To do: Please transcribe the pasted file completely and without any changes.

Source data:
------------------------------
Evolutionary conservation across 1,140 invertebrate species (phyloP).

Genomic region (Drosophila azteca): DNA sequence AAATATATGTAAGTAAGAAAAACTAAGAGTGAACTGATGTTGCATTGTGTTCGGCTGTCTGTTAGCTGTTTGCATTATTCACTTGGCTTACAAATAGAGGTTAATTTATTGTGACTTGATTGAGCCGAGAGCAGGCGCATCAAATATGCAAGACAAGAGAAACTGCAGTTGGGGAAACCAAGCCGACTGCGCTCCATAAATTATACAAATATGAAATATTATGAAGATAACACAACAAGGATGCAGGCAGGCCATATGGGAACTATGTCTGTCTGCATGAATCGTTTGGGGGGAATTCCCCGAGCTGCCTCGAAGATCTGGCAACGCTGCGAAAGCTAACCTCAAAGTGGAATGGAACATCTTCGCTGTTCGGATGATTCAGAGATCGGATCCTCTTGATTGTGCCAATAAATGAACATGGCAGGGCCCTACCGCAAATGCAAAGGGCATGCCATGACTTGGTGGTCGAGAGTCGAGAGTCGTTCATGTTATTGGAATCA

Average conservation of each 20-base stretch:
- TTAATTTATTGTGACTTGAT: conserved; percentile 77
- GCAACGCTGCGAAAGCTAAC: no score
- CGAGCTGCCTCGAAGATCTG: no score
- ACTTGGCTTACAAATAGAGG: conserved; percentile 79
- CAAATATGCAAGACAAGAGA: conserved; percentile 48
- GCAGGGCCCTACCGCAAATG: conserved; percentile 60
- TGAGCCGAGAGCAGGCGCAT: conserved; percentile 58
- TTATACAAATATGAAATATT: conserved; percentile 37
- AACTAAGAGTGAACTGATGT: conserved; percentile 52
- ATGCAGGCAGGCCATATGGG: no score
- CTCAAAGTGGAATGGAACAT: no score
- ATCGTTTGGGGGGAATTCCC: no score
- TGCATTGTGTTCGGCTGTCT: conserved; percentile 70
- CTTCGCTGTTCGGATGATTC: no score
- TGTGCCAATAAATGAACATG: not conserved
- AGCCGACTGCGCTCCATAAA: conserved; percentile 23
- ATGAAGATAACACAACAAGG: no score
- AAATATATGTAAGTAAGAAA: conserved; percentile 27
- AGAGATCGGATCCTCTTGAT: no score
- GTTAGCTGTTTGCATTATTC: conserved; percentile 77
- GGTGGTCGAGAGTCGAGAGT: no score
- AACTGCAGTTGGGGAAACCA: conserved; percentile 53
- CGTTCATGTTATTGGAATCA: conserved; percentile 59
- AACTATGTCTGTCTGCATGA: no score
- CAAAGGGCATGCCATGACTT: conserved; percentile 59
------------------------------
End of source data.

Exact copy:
Evolutionary conservation across 1,140 invertebrate species (phyloP).

Genomic region (Drosophila azteca): DNA sequence AAATATATGTAAGTAAGAAAAACTAAGAGTGAACTGATGTTGCATTGTGTTCGGCTGTCTGTTAGCTGTTTGCATTATTCACTTGGCTTACAAATAGAGGTTAATTTATTGTGACTTGATTGAGCCGAGAGCAGGCGCATCAAATATGCAAGACAAGAGAAACTGCAGTTGGGGAAACCAAGCCGACTGCGCTCCATAAATTATACAAATATGAAATATTATGAAGATAACACAACAAGGATGCAGGCAGGCCATATGGGAACTATGTCTGTCTGCATGAATCGTTTGGGGGGAATTCCCCGAGCTGCCTCGAAGATCTGGCAACGCTGCGAAAGCTAACCTCAAAGTGGAATGGAACATCTTCGCTGTTCGGATGATTCAGAGATCGGATCCTCTTGATTGTGCCAATAAATGAACATGGCAGGGCCCTACCGCAAATGCAAAGGGCATGCCATGACTTGGTGGTCGAGAGTCGAGAGTCGTTCATGTTATTGGAATCA

Average conservation of each 20-base stretch:
- TTAATTTATTGTGACTTGAT: conserved; percentile 77
- GCAACGCTGCGAAAGCTAAC: no score
- CGAGCTGCCTCGAAGATCTG: no score
- ACTTGGCTTACAAATAGAGG: conserved; percentile 79
- CAAATATGCAAGACAAGAGA: conserved; percentile 48
- GCAGGGCCCTACCGCAAATG: conserved; percentile 60
- TGAGCCGAGAGCAGGCGCAT: conserved; percentile 58
- TTATACAAATATGAAATATT: conserved; percentile 37
- AACTAAGAGTGAACTGATGT: conserved; percentile 52
- ATGCAGGCAGGCCATATGGG: no score
- CTCAAAGTGGAATGGAACAT: no score
- ATCGTTTGGGGGGAATTCCC: no score
- TGCATTGTGTTCGGCTGTCT: conserved; percentile 70
- CTTCGCTGTTCGGATGATTC: no score
- TGTGCCAATAAATGAACATG: not conserved
- AGCCGACTGCGCTCCATAAA: conserved; percentile 23
- ATGAAGATAACACAACAAGG: no score
- AAATATATGTAAGTAAGAAA: conserved; percentile 27
- AGAGATCGGATCCTCTTGAT: no score
- GTTAGCTGTTTGCATTATTC: conserved; percentile 77
- GGTGGTCGAGAGTCGAGAGT: no score
- AACTGCAGTTGGGGAAACCA: conserved; percentile 53
- CGTTCATGTTATTGGAATCA: conserved; percentile 59
- AACTATGTCTGTCTGCATGA: no score
- CAAAGGGCATGCCATGACTT: conserved; percentile 59